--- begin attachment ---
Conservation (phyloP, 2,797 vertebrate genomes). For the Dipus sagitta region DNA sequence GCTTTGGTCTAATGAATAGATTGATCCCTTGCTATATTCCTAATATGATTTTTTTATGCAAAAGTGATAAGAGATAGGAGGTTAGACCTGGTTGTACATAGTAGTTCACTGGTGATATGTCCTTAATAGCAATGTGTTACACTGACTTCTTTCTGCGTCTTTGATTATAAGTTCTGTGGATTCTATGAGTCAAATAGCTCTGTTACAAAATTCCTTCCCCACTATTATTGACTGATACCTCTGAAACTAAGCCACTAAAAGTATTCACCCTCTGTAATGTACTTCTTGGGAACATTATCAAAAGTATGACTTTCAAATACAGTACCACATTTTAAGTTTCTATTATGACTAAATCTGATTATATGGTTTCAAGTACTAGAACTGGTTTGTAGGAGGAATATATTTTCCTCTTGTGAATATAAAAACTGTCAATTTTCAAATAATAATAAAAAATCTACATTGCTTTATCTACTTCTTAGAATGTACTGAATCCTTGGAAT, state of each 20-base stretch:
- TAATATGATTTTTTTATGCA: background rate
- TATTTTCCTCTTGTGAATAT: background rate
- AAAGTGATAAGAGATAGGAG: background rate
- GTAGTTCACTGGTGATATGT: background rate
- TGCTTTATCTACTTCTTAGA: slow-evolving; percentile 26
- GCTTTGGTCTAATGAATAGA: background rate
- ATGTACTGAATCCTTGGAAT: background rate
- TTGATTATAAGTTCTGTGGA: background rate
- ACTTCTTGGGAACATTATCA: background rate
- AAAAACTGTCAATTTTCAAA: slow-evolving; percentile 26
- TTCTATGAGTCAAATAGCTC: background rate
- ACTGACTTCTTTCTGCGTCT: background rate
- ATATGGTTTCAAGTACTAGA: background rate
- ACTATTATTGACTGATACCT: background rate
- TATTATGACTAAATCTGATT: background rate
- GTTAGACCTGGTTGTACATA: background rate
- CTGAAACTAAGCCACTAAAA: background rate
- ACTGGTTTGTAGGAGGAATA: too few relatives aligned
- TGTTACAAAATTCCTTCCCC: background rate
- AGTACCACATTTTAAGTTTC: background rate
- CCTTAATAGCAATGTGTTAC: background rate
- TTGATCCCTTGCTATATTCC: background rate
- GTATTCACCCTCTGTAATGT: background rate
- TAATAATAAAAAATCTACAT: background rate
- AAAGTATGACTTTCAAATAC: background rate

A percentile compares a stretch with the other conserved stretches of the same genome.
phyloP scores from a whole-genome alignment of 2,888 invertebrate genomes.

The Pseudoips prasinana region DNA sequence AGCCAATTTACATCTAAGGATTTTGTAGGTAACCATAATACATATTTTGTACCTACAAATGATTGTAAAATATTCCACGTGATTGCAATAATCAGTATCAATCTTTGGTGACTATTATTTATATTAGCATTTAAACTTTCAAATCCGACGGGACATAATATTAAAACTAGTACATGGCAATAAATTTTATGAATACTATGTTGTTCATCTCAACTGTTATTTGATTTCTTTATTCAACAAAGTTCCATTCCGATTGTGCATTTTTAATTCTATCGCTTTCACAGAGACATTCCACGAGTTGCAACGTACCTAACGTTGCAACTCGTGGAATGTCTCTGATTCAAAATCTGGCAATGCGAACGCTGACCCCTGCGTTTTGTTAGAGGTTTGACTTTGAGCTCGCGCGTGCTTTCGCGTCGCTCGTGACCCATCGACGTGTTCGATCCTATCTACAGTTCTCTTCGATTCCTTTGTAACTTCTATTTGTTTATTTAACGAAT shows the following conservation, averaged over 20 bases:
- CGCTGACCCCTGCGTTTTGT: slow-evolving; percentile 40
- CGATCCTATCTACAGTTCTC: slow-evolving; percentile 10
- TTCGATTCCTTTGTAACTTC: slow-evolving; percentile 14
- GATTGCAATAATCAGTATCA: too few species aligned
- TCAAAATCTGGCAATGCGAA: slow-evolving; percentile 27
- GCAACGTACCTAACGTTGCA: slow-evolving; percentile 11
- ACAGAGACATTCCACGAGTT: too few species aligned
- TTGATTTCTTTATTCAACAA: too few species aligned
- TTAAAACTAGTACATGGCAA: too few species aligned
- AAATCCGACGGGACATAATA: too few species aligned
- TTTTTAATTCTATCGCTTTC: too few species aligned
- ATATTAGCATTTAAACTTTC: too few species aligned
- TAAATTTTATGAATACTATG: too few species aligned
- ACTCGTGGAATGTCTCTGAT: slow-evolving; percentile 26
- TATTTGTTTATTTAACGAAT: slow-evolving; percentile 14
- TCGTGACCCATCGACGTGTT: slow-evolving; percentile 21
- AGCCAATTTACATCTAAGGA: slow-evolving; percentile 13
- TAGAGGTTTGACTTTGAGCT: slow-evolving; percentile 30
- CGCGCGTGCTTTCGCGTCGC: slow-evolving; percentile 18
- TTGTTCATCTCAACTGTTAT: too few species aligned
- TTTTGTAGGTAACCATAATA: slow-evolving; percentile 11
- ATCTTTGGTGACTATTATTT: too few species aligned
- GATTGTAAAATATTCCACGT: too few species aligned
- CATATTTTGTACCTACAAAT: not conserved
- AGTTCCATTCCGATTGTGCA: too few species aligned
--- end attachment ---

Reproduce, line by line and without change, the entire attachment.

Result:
Conservation (phyloP, 2,797 vertebrate genomes). For the Dipus sagitta region DNA sequence GCTTTGGTCTAATGAATAGATTGATCCCTTGCTATATTCCTAATATGATTTTTTTATGCAAAAGTGATAAGAGATAGGAGGTTAGACCTGGTTGTACATAGTAGTTCACTGGTGATATGTCCTTAATAGCAATGTGTTACACTGACTTCTTTCTGCGTCTTTGATTATAAGTTCTGTGGATTCTATGAGTCAAATAGCTCTGTTACAAAATTCCTTCCCCACTATTATTGACTGATACCTCTGAAACTAAGCCACTAAAAGTATTCACCCTCTGTAATGTACTTCTTGGGAACATTATCAAAAGTATGACTTTCAAATACAGTACCACATTTTAAGTTTCTATTATGACTAAATCTGATTATATGGTTTCAAGTACTAGAACTGGTTTGTAGGAGGAATATATTTTCCTCTTGTGAATATAAAAACTGTCAATTTTCAAATAATAATAAAAAATCTACATTGCTTTATCTACTTCTTAGAATGTACTGAATCCTTGGAAT, state of each 20-base stretch:
- TAATATGATTTTTTTATGCA: background rate
- TATTTTCCTCTTGTGAATAT: background rate
- AAAGTGATAAGAGATAGGAG: background rate
- GTAGTTCACTGGTGATATGT: background rate
- TGCTTTATCTACTTCTTAGA: slow-evolving; percentile 26
- GCTTTGGTCTAATGAATAGA: background rate
- ATGTACTGAATCCTTGGAAT: background rate
- TTGATTATAAGTTCTGTGGA: background rate
- ACTTCTTGGGAACATTATCA: background rate
- AAAAACTGTCAATTTTCAAA: slow-evolving; percentile 26
- TTCTATGAGTCAAATAGCTC: background rate
- ACTGACTTCTTTCTGCGTCT: background rate
- ATATGGTTTCAAGTACTAGA: background rate
- ACTATTATTGACTGATACCT: background rate
- TATTATGACTAAATCTGATT: background rate
- GTTAGACCTGGTTGTACATA: background rate
- CTGAAACTAAGCCACTAAAA: background rate
- ACTGGTTTGTAGGAGGAATA: too few relatives aligned
- TGTTACAAAATTCCTTCCCC: background rate
- AGTACCACATTTTAAGTTTC: background rate
- CCTTAATAGCAATGTGTTAC: background rate
- TTGATCCCTTGCTATATTCC: background rate
- GTATTCACCCTCTGTAATGT: background rate
- TAATAATAAAAAATCTACAT: background rate
- AAAGTATGACTTTCAAATAC: background rate

A percentile compares a stretch with the other conserved stretches of the same genome.
phyloP scores from a whole-genome alignment of 2,888 invertebrate genomes.

The Pseudoips prasinana region DNA sequence AGCCAATTTACATCTAAGGATTTTGTAGGTAACCATAATACATATTTTGTACCTACAAATGATTGTAAAATATTCCACGTGATTGCAATAATCAGTATCAATCTTTGGTGACTATTATTTATATTAGCATTTAAACTTTCAAATCCGACGGGACATAATATTAAAACTAGTACATGGCAATAAATTTTATGAATACTATGTTGTTCATCTCAACTGTTATTTGATTTCTTTATTCAACAAAGTTCCATTCCGATTGTGCATTTTTAATTCTATCGCTTTCACAGAGACATTCCACGAGTTGCAACGTACCTAACGTTGCAACTCGTGGAATGTCTCTGATTCAAAATCTGGCAATGCGAACGCTGACCCCTGCGTTTTGTTAGAGGTTTGACTTTGAGCTCGCGCGTGCTTTCGCGTCGCTCGTGACCCATCGACGTGTTCGATCCTATCTACAGTTCTCTTCGATTCCTTTGTAACTTCTATTTGTTTATTTAACGAAT shows the following conservation, averaged over 20 bases:
- CGCTGACCCCTGCGTTTTGT: slow-evolving; percentile 40
- CGATCCTATCTACAGTTCTC: slow-evolving; percentile 10
- TTCGATTCCTTTGTAACTTC: slow-evolving; percentile 14
- GATTGCAATAATCAGTATCA: too few species aligned
- TCAAAATCTGGCAATGCGAA: slow-evolving; percentile 27
- GCAACGTACCTAACGTTGCA: slow-evolving; percentile 11
- ACAGAGACATTCCACGAGTT: too few species aligned
- TTGATTTCTTTATTCAACAA: too few species aligned
- TTAAAACTAGTACATGGCAA: too few species aligned
- AAATCCGACGGGACATAATA: too few species aligned
- TTTTTAATTCTATCGCTTTC: too few species aligned
- ATATTAGCATTTAAACTTTC: too few species aligned
- TAAATTTTATGAATACTATG: too few species aligned
- ACTCGTGGAATGTCTCTGAT: slow-evolving; percentile 26
- TATTTGTTTATTTAACGAAT: slow-evolving; percentile 14
- TCGTGACCCATCGACGTGTT: slow-evolving; percentile 21
- AGCCAATTTACATCTAAGGA: slow-evolving; percentile 13
- TAGAGGTTTGACTTTGAGCT: slow-evolving; percentile 30
- CGCGCGTGCTTTCGCGTCGC: slow-evolving; percentile 18
- TTGTTCATCTCAACTGTTAT: too few species aligned
- TTTTGTAGGTAACCATAATA: slow-evolving; percentile 11
- ATCTTTGGTGACTATTATTT: too few species aligned
- GATTGTAAAATATTCCACGT: too few species aligned
- CATATTTTGTACCTACAAAT: not conserved
- AGTTCCATTCCGATTGTGCA: too few species aligned